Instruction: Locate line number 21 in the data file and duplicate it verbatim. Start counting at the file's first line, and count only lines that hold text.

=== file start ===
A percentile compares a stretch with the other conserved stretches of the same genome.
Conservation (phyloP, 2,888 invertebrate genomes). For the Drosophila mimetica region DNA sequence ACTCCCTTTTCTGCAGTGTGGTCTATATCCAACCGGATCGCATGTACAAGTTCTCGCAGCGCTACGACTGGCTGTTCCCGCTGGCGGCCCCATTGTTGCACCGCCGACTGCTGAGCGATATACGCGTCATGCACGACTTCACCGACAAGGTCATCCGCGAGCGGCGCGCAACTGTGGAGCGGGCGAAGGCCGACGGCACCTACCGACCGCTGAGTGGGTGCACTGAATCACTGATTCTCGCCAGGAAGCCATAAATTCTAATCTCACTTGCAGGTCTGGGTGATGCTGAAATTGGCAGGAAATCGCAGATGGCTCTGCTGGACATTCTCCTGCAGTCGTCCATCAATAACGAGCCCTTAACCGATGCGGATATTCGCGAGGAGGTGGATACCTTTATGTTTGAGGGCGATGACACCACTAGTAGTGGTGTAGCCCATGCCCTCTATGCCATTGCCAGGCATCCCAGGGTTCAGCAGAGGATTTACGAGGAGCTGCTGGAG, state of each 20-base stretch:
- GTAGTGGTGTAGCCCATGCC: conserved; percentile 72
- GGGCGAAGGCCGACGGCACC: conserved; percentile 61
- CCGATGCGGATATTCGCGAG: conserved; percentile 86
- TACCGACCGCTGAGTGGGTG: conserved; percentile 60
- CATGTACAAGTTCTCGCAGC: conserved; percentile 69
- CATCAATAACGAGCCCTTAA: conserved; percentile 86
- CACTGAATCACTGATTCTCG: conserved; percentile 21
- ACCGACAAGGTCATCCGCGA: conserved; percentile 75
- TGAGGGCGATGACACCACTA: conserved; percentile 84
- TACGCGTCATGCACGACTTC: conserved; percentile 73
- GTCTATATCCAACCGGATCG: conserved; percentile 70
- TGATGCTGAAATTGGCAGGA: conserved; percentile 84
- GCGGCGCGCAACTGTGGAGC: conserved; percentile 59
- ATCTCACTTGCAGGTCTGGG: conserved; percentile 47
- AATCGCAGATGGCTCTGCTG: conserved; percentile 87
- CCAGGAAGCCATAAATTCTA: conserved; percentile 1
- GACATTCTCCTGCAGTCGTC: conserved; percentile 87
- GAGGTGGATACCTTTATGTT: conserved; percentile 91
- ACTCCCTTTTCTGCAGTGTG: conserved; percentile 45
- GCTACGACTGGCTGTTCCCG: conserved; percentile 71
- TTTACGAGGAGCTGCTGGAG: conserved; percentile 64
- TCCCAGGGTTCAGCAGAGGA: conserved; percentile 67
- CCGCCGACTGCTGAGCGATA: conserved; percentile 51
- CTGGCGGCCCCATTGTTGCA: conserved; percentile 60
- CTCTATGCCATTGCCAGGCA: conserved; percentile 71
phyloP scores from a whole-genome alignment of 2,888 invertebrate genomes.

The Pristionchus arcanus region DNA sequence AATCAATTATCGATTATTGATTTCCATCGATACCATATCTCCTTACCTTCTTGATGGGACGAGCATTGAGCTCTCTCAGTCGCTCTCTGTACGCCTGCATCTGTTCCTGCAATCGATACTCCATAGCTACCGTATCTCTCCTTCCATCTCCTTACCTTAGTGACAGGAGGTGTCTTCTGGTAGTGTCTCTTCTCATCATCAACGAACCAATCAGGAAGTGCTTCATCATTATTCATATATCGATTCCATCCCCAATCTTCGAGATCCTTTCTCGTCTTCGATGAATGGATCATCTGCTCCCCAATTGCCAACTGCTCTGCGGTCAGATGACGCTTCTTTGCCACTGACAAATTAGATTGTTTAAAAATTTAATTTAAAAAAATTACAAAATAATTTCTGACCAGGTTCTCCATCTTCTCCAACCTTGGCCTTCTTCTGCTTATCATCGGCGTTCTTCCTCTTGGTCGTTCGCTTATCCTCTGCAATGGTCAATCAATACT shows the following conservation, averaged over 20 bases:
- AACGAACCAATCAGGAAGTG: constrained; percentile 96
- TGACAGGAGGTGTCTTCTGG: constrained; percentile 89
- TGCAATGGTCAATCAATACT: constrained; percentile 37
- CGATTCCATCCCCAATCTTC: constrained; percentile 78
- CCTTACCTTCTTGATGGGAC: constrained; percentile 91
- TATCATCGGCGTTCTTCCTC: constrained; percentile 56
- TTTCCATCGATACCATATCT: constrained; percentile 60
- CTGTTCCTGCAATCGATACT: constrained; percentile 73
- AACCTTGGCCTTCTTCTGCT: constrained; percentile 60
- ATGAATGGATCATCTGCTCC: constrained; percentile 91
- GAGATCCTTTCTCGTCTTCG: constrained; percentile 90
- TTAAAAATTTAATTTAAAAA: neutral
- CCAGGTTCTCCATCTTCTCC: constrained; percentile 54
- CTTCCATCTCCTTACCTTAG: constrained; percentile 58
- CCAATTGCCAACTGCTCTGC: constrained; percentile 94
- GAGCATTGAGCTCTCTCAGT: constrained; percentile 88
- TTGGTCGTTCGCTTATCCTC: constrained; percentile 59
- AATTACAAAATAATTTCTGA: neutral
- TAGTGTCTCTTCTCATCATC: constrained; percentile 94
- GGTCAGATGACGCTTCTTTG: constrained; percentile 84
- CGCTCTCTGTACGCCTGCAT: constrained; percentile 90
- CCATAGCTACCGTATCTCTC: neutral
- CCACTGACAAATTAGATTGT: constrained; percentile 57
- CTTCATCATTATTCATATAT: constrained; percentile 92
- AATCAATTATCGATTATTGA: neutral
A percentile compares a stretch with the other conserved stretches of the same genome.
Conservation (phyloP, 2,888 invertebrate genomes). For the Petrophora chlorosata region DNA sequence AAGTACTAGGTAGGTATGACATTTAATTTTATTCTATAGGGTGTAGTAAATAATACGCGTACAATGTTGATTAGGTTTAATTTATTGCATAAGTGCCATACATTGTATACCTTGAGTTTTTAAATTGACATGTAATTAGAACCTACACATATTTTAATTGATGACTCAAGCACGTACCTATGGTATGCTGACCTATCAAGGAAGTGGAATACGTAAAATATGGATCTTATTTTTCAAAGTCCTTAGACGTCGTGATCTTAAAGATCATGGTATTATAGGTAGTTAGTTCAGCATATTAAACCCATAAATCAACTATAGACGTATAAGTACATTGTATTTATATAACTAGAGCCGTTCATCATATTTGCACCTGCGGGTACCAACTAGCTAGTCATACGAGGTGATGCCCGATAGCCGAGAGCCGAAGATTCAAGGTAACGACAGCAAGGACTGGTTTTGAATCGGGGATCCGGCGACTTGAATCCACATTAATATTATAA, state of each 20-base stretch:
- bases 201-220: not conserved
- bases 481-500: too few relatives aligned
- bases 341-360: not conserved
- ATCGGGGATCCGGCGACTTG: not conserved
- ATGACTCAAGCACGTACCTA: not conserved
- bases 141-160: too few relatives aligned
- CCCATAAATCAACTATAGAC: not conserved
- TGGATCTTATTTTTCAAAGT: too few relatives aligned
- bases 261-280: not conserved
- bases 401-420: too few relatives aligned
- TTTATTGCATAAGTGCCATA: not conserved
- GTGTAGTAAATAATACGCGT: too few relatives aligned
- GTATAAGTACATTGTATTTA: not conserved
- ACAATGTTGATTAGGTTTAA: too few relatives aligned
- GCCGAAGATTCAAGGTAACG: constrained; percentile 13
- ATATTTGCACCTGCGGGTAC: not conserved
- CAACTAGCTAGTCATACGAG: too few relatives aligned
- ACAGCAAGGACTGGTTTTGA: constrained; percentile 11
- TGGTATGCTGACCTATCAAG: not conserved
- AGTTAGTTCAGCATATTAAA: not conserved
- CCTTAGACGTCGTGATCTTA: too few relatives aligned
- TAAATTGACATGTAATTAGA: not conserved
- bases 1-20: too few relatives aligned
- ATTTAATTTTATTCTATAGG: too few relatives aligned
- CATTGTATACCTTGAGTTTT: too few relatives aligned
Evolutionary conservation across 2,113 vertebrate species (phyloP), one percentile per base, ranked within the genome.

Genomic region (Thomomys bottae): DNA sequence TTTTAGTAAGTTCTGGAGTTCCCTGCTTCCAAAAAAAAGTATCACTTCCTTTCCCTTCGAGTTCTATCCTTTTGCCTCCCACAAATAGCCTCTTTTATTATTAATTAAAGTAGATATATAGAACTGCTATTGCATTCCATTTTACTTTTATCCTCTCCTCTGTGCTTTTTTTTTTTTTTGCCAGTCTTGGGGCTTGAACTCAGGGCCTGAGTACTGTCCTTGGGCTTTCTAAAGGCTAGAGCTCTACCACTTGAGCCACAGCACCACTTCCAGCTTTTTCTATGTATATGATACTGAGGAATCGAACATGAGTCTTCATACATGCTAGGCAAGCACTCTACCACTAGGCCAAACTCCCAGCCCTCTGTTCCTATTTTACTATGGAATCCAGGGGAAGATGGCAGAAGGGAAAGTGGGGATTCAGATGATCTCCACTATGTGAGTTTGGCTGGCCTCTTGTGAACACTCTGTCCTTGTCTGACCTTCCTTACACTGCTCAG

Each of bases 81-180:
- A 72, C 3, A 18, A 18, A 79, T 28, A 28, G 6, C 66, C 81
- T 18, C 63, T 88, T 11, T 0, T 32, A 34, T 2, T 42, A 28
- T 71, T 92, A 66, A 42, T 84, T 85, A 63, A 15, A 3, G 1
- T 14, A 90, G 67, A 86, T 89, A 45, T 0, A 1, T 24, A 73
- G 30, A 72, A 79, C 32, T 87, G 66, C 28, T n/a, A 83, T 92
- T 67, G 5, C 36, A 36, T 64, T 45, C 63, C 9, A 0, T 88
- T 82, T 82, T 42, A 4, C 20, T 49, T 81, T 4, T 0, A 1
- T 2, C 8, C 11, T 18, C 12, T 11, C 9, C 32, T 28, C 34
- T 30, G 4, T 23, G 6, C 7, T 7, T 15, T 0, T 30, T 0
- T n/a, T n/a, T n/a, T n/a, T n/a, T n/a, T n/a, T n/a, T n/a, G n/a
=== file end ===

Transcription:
- ACTCCCTTTTCTGCAGTGTG: conserved; percentile 45